A Quick Look Under the Hood of Microsoft’s Pending On-Prem UC Release
As Microsoft Teams entered the picture in 2017, there was a frenzy in the air as speculation mounted about a potential, aggressive move by Microsoft to cutover to Teams and leave Skype for Business behind for good. This speculation was a major concern for the myriad of organizations who had already standardized on Skype for Business as their UC platform for voice and conferencing. So in late September of 2017, Microsoft officially announced that there would be another Server release of Skype for Business (Skype for Business Server 2019), it was quickly followed by many sighs of relief.
Fast-forward to late July of 2018 when Microsoft made available the preview release of the newest on-premises server version of Skype for Business, and two things have become clear. First, the Microsoft Teams frenzy has continued unabated. To Microsoft’s credit, their developers have been releasing new Teams features and functionality at a rapid pace – so much so, in fact, that Microsoft claims that Teams is now already at full feature parity with Skype for Business. Second, now that we see the full feature set of exactly what is included in Skype for Business Server 2019, there are a lot of IT professionals out there echoing the famous 1984 Wendy’s advertising line and asking, “Where’s the Beef?!” There’s certainly a lot of treading water going on with the 2019 Server and all signs continue to point toward Teams.
Two Key Reasons to “Upgrade” to the Skype for Business Server 2019
If one looks through the list of new features in the 2019 release there is a smattering of new features, such as Cloud Voicemail and Cloud Auto Attendant, but at the end of the day, in speaking to our customers, there are really only two major “features” which begin to create any sort of a draw to attract existing SfB Server customers to upgrade again (before they make the full move to Teams). The SfB Server 2019 offering is made even more pedestrian by the fact that there are a number of features which were previously available in the current Server release which are now “disappearing” – such as XMPP Gateway support, Persistent Chat, SQL Mirroring and especially in-place upgrades. In addition, a number of the previously supported tools are also falling off the radar. The Skype for Business Capacity Planning Calculator, Debugging Tools and Stress and Performance Tool are all fading away.
So what are the two key reasons to consider the upgrade? First, there is the CDC or Call Data Connector. This is a fairly simple, but potentially useful redirector tool that will allow IT to vector all of the analytics from your on-prem Skype for Business server up to the Office 365 Admin Portal – essentially achieving a single pane of glass for all of the on-prem and cloud UC data. Microsoft is transparent in saying that the full set of diagnostics for the portal won’t be available immediately, but will roll-out over time.
The second key enhancement is interesting, albeit slightly light-weight, yet powerful in its application. The feature is billed as functionality to help simplify the migration process for organizations transitioning users from Skype for Business to Teams. Microsoft is updating the Move-CsUser cmdlet to allow for a full (including meetings and the assignment of Teams only mode) user move to Teams. Such a move can obviously also be processed manually, but as such it would require multiple steps and still not completely move the users’ meetings. We can probably expect Microsoft to make this feature available in a future CU for SfB Server 2015 as well, given the strategic importance of helping organizations move as many users as possible to Teams.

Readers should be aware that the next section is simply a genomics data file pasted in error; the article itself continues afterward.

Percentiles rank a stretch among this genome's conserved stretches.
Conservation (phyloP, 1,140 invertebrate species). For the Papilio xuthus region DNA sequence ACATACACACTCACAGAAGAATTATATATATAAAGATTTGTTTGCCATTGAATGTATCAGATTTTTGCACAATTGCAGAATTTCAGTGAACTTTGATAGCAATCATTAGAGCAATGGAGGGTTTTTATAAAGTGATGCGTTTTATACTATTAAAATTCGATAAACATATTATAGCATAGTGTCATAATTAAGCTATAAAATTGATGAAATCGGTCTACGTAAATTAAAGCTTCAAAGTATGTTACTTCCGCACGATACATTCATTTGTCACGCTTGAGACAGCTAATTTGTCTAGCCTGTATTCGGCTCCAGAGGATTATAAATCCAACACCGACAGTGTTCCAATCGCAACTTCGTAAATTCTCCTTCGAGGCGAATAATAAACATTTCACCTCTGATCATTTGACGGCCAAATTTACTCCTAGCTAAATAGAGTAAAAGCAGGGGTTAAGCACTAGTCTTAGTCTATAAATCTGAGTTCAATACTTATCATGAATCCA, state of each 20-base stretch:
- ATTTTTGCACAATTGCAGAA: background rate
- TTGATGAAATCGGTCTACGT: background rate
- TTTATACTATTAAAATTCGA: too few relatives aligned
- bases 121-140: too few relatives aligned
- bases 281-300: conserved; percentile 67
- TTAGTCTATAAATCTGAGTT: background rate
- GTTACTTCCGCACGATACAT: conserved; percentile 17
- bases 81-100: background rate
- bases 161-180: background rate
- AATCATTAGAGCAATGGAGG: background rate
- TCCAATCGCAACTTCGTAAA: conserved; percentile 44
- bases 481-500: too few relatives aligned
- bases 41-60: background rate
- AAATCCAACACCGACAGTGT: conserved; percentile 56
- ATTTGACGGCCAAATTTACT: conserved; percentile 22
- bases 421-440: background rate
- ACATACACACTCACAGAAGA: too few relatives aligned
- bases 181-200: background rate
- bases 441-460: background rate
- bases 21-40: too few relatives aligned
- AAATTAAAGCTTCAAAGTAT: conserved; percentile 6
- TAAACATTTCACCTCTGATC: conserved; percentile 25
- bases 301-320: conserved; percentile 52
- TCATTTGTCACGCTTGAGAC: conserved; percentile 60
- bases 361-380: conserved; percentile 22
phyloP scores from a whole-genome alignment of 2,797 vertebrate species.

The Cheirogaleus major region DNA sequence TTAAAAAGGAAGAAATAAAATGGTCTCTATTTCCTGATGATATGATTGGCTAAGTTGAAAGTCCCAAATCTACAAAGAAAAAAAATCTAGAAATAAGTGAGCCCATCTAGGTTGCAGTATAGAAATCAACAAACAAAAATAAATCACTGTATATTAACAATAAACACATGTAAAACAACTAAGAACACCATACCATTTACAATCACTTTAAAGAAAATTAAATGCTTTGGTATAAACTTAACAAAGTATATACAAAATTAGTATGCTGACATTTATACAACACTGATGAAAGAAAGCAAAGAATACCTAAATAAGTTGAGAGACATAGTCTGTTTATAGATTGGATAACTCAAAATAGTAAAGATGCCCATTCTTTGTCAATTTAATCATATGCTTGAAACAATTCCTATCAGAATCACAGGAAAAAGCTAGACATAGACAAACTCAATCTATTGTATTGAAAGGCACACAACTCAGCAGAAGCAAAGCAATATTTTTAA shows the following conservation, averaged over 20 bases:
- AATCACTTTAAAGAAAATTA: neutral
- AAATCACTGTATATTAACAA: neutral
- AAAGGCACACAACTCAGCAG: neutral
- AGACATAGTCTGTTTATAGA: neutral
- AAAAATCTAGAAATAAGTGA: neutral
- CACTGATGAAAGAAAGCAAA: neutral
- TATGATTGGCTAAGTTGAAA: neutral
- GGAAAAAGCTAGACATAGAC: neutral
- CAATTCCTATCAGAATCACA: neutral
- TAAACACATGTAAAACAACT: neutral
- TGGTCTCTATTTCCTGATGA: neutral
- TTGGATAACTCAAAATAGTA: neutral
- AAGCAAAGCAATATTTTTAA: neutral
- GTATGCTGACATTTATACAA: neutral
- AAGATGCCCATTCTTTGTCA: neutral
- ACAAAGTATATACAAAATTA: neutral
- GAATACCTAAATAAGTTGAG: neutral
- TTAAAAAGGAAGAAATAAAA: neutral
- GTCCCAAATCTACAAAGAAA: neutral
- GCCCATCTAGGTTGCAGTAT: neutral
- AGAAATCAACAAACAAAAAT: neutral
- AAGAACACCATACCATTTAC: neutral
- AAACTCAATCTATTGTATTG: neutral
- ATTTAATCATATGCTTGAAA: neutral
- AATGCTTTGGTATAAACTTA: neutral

Two Minor Reasons to Consider an Upgrade
There are two additional reasons, albeit minor, that you may want to consider before deciding whether or not to upgrade to SfB Server 2019. The first is that Microsoft may issue future CU to further enhance SfB on-prem, but these will not be available for the SfB Server 2015. And, finally if you’re still set on keeping SfB Server 2015 until it’s time to move to Teams in the cloud, keep in mind that mainstream support for the 2015 server will end in October 2020 (according to Microsoft).
Teams, Teams and more Teams
The bottom line reverts back to what we all thought prior to the Ignite announce last year: It is truly a Microsoft Teams world as far as the Microsoft Intelligent Communications story is concerned. In fact, at Microsoft Ignite 2018, there is only one session covering Skype for Business separate from Teams, and it will cover what’s in the Skype for Business Server 2019. Certainly for customers who expect to operate in a hybrid state for an extended period of time, this new Server 2019 upgrade might prove to be a benefit.
Then again, from a pragmatic and obviously biased Unify Square viewpoint, if the only two interesting reasons to upgrade are integrated performance monitoring and Teams upgrade simplicity, then you can create a better ROI for your organization by simply working with us. PowerSuite already brings together your UC and WSC (workstream collaboration) data in a single pane of glass and is arguably a more powerful, feature rich and innovative platform than the Office365 Admin portal. On the migration side, our Teams Transformation Services and Teams User Adoption Services provide the expertise and assistance to help transition users – and these services are likely a LOT easier to leverage and implement than a new Server release!